Nature fills the eyes of anyone who visits that fascinating country that is India, and is an integral part of everyday life while living with the most dynamic, fast, and metropolitan lifestyle of the big cities. Today’s leading artist, one of the promises of Indian art, chooses to tell the story of a world halfway between the two extremes, in which man tends towards that naturalness which he often has to give up in exchange for progress, but which at the same time he nostalgically encloses in the treasure chest of his memory.
Satyajit Chandra Chanda trained at the Government College of Art and Craft in Kolkata, West Bengal and then moved to Baroda to obtain a Master’s Degree in Fine Arts at Maharaja Sayajirao University; his academic training continued at the Kanoria Center for Arts in Ahmedabad thanks to a scholarship and then shifts to Mumbai. The contact with cities so different from each other, so differing in lifestyles, dynamism and race towards innovation in every field, allows him to be fascinated by the multiplicity of people, their approach to life, the different contact with routine often in contrast with the slow pace that is possible to breathe just outside the towns. His expressive eclecticism shifts from engraving to lithography, from screen printing to painting, and it is precisely in this last one that his closeness to a new Metaphysics is revealed, involving and at the same time delicate, as if his philosophical thought about the world and about existence were only hinted at, whispered, to leave to the observer of his works the deep cue for meditation, choosing the meaning that best suits the emotional strings of each one. The world of dreams, a fundamental characteristic of Surrealism that is often declined under the key of reading of the restlessness, the discomfort of a mind that transcends reality and that lives within it fears and nightmares that manifest in the unconscious, with Satyajit Chanda becomes a memory, in nostalgia for a contact with nature, the silence of which is covered by the deafening noise of the city traffic, where the scent of leaves bathed by the light morning fog is buried by the smog of cars, by the smells of cities that run and too often forget.
That’s why the artist mainly chooses to enclose forests, valleys and flowers inside jugs and glass vases that underline his exhortation not to destroy in the name of progress at any cost, to protect what we have regardless of the direction in which we choose to go.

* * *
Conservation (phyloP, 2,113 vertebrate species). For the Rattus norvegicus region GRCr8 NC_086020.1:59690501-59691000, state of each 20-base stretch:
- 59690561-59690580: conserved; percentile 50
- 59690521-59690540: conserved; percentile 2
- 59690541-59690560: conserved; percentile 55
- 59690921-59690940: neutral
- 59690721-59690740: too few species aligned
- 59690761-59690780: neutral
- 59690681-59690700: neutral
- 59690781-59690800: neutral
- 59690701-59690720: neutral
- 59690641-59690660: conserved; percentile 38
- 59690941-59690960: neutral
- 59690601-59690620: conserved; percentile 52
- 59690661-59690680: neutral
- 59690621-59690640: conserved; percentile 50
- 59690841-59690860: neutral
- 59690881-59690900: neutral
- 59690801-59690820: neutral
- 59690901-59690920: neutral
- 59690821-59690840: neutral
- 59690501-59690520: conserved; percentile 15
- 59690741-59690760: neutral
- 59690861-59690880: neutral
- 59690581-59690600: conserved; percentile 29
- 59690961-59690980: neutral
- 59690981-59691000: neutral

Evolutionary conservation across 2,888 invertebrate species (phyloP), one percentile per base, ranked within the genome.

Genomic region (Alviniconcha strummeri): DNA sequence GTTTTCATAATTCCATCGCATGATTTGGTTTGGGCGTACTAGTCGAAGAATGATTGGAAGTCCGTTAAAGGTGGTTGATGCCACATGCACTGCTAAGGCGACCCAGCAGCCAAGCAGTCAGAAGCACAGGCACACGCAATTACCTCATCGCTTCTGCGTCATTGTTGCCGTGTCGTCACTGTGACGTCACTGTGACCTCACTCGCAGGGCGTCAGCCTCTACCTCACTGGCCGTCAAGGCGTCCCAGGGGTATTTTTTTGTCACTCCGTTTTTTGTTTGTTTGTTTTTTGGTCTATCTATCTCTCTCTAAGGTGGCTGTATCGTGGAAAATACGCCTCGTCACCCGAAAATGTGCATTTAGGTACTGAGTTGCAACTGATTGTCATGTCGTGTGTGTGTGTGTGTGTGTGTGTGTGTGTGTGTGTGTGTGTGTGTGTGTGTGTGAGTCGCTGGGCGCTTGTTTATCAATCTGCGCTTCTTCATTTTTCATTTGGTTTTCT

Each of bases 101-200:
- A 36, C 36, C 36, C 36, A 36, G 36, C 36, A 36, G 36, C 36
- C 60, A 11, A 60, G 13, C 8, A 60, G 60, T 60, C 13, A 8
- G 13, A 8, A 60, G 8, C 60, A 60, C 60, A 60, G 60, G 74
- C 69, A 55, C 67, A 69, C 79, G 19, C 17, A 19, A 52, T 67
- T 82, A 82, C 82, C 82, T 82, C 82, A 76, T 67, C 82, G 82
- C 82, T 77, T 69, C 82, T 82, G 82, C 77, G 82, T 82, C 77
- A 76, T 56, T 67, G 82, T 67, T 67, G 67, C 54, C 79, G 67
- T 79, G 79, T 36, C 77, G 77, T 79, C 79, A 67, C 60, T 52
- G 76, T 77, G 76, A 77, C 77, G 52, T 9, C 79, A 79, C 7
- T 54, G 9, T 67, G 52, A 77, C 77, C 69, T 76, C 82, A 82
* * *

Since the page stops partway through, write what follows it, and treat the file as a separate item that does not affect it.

In the work Oasis the mountain in the background is in shades of brown, as if life had been taken away from it, while what has been preserved within the precious amphora keeps the vital and vivid colours of nature as it should be, as it should remain when we look at it; and again in Forest Preservation, the dark, almost nocturnal tones of the urban landscape in the background seem to suffocate the reflective surface of the glass of the carafe that tries to hold back life which, inevitably, seems to be about to go out.
Satyajit Chanda seems to suggest the importance and urgency of regaining contact with simplicity and naturalness, with uncontaminated and wild landscapes, before being forced to see them only in a dream, as if they were being projected on a big cinema screen, as in the painting Nature is the ultimate, or reduced to be souvenirs sold by the Green Seller who appears as a carrier of the dream, of the memory of what was and that, by virtue of the carelessness of man, there is no more.
Finally, in the work Bondage and Freedom, the artist recounts a cage that constitutes not only the limit of the sense of human responsibility, but also the unconsciousness and superficiality that prevents us from understanding how much the dissolution of nature influences a much wider ecosystem that will reach man himself, because all the actions carried out have consequences of which we are often not aware until they manifest themselves. From a technical point of view, colour is used to narrate differences, detachments between an ideal world and the real one, sometimes stretched out in a clear and defined way, with the classic connotation of the Metaphysical style, and other times shaded, as if some details should be wrapped in fog, in the rarefaction that underlines the boundary between two ways of being that can only be changed through the awareness and choice of humanity. Satyajit Chanda has had many solo exhibitions at important institutional sites and galleries in India, such as the Academy of Fine Arts in Calcutta, he has participated in numerous group exhibitions, including the most important at the Prince of Wales Museum in Bharat Bhavan, at the Bombay Art Society in Mumbai, and received the Junior Fellowship from the Ministry of Human Resources of India and the Fine Arts Certificate of merit at the Bombay Art Society Award.
SATYAJIT CHANDRA CHANDA-CONTACTS
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